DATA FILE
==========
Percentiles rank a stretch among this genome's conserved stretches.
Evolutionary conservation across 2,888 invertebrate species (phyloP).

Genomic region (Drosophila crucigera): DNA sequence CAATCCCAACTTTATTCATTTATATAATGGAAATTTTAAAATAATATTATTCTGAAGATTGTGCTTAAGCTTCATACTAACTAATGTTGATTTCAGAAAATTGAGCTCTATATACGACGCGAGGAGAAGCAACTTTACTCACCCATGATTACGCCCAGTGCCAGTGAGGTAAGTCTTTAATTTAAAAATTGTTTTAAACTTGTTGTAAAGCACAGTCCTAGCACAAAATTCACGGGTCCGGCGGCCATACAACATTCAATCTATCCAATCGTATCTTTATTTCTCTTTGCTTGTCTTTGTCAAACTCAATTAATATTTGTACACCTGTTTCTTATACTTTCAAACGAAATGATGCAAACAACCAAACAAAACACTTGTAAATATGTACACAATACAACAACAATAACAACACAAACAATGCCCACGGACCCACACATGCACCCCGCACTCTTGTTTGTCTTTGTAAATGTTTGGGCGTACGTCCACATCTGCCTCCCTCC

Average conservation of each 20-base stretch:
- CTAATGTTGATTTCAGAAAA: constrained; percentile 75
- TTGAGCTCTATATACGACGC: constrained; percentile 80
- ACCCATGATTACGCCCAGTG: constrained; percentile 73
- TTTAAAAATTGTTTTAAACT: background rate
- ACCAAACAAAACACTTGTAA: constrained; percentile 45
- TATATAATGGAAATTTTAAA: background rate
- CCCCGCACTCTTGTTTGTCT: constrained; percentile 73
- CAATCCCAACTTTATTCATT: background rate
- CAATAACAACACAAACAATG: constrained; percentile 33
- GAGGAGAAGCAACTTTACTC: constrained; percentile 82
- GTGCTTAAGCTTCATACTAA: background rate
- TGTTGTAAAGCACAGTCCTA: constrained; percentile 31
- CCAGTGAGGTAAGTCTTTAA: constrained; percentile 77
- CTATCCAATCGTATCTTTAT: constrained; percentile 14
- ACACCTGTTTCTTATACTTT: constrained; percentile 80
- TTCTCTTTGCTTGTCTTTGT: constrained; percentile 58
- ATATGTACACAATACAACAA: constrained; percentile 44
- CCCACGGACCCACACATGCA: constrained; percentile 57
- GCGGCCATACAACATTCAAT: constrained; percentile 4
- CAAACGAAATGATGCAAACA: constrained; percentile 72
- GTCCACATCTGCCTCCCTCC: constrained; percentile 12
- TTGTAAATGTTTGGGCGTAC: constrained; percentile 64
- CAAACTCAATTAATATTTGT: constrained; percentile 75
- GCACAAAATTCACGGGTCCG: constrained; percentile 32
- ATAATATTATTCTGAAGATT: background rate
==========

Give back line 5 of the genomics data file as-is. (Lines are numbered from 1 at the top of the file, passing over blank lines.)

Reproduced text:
- CTAATGTTGATTTCAGAAAA: constrained; percentile 75